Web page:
BOSTON (STATE HOUSE) – A ballot question authorizing a slots parlor with up to 1,250 machines at the former Suffolk Downs horse racing track was properly certified for this November’s ballot, according to the Supreme Judicial Court, which on Tuesday rejected the claims of plaintiffs who sought to have the question disqualified.
Ruling in Bogertman v. Attorney General, the high court rejected the assertions of 10 Suffolk County residents, including gambling opponents, that the initiative petition should be ruled ineligible for the ballot under the constitution’s “local matters exclusion.”
The court concluded that the slots parlor license proposed in the ballot question “could potentially be awarded to a site in many localities, even if it were most likely that it would be awarded to a site near Suffolk Downs,” which is on the East Boston-Revere border.
The local matter exclusion is designed to ensure that only matters of statewide concern are put before voters statewide. The court noted that the petition’s subject matter – gaming – is regulated by the state and “is plainly an issue of Statewide concern,” with the facility’s patrons and workers expected to come from outside the area, taxes flowing to the state, and its adverse consequences expected to spill over across municipal borders.
“These factors support submission of the petition to the entire Massachusetts electorate,” the court concluded in an opinion written by Chief Justice Ralph Gants.
If approved, the question could lead to a second slots parlor.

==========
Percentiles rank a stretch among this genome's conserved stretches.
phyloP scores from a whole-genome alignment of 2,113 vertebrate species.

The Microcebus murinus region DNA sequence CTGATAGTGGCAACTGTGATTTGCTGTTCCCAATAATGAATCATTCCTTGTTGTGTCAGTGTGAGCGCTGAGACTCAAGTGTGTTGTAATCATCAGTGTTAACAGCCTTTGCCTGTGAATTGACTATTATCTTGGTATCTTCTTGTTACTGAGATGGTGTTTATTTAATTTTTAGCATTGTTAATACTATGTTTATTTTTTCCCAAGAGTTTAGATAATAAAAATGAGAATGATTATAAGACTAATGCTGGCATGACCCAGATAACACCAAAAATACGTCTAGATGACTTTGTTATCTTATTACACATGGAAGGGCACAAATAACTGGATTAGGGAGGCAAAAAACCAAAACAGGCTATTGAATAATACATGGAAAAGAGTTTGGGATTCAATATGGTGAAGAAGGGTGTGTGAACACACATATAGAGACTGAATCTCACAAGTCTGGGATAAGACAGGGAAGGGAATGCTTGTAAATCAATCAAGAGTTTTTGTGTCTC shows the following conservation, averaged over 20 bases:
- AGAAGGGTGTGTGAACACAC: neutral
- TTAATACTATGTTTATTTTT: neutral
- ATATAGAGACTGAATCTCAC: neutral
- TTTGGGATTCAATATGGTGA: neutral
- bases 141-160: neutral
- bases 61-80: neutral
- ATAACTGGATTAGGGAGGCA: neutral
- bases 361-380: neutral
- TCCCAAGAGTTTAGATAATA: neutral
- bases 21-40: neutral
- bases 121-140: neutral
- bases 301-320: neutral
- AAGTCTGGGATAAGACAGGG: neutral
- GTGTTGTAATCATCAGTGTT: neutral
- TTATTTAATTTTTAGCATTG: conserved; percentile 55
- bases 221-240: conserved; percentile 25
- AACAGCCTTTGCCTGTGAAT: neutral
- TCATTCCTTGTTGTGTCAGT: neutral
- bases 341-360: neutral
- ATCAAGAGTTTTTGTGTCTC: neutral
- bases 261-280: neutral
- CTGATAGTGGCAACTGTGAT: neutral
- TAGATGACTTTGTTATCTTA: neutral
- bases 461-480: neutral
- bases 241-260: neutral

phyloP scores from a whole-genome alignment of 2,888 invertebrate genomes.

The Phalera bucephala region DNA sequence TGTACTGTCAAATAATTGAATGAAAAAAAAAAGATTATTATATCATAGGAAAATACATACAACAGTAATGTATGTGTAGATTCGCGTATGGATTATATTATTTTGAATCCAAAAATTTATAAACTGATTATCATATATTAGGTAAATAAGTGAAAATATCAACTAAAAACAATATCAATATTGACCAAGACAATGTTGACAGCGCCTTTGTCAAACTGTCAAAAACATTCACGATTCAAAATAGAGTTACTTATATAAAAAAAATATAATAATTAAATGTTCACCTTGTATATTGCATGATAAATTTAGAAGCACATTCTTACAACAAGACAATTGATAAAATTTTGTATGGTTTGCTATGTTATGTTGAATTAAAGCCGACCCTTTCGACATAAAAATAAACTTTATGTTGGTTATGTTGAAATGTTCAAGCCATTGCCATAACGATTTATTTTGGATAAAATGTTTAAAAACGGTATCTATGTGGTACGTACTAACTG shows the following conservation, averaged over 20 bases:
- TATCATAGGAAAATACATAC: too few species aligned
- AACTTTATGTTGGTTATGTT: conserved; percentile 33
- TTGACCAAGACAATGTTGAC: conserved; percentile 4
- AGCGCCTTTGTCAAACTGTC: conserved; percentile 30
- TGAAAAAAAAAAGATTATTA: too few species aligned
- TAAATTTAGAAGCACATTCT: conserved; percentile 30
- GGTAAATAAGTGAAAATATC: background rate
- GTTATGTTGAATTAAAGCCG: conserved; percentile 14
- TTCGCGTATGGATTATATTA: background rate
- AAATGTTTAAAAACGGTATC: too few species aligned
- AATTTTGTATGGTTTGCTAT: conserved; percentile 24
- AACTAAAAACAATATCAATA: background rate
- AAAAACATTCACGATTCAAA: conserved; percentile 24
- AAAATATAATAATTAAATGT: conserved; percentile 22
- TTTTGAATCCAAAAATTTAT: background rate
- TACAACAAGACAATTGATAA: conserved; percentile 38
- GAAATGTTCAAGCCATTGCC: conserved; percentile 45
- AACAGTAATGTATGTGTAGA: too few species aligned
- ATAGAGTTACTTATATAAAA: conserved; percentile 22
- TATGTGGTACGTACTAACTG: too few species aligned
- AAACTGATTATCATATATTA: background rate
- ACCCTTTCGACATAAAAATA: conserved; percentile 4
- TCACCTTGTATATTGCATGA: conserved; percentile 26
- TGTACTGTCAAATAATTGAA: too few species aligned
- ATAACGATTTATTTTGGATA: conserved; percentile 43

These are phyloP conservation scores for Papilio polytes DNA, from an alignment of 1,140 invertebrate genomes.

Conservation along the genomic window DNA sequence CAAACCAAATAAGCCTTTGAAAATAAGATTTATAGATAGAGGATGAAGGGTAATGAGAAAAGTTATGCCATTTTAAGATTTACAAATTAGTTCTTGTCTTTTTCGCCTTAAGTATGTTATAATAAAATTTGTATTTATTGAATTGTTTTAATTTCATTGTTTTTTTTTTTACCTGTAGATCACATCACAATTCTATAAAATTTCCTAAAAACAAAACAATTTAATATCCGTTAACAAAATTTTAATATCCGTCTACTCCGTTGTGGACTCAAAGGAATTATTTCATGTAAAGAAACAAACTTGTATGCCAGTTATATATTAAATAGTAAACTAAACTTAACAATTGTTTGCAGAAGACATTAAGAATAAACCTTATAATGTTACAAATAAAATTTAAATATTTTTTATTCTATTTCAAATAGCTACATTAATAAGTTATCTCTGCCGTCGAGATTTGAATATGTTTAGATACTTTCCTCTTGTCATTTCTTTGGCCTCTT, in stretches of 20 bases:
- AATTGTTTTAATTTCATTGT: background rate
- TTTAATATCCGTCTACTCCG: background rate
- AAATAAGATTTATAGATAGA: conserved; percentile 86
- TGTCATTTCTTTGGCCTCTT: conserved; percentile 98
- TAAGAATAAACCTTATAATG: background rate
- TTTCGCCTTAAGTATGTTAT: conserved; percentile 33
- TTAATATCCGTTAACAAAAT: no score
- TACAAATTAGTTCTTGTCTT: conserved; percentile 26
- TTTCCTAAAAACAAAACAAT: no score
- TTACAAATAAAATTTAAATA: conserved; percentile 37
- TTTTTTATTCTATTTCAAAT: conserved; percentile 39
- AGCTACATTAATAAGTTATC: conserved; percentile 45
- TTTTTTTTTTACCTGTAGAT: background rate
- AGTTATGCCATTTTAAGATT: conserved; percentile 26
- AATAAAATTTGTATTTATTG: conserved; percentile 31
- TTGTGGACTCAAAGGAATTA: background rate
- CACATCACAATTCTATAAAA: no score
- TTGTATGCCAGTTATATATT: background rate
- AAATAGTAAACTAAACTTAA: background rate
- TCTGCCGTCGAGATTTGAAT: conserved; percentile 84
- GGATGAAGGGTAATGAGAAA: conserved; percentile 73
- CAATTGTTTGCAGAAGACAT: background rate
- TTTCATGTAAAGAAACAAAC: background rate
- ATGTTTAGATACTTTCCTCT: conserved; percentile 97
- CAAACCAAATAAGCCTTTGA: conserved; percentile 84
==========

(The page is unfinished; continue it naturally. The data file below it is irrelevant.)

After securing a slots license, Plainridge Park Casino in Plainville was the first expanded gambling facility to open under a 2011 law that authorized a single slot parlor and three resort casinos. The Massachusetts Gaming Commission has issued licenses for casinos to be located in Everett and Springfield. The Mashpee Wampanoag Tribe is forging ahead with plans to build a tribal casino in Taunton.
The court also rejected the claim that the question should not have been certified because it is “substantially the same” as a matter that appeared on the ballot in either of the two preceding biennial state elections. The plaintiffs argued Question 3 in 2014, which called for a ban on casinos and slot parlors, was substantially the same as the proposed 2016 ballot question. Voters rejected the 2014 question.
Contrasting the casino ban question and this year’s ballot question, Gants wrote that the pending proposal “merely seeks to make one incremental change in the licensing scheme for slots parlors by authorizing the commission to award a second license.”
Attorney Matthew Cameron represented the plaintiffs and Jeffrey King and Hayley Trahan-Liptak submitted a brief on behalf of Eugene McCain, a Revere resident who is pushing the ballot question.
McCain is the chairman of the Horse Racing Jobs and Education Committee, a ballot committee that lists its mailing address as K&L Gates, a global law firm with a Boston office at State Street Financial Center, One Lincoln Street in Boston.
In a May 1 campaign finance report, the committee listed $284,000 in receipts and an equal amount in expenditures. The receipts all came from Capital Productions LLC based in Wilmington, Delaware. All of the expenditures were for signature gathering and the payments were made to J.E.F. Associates of West Springfield.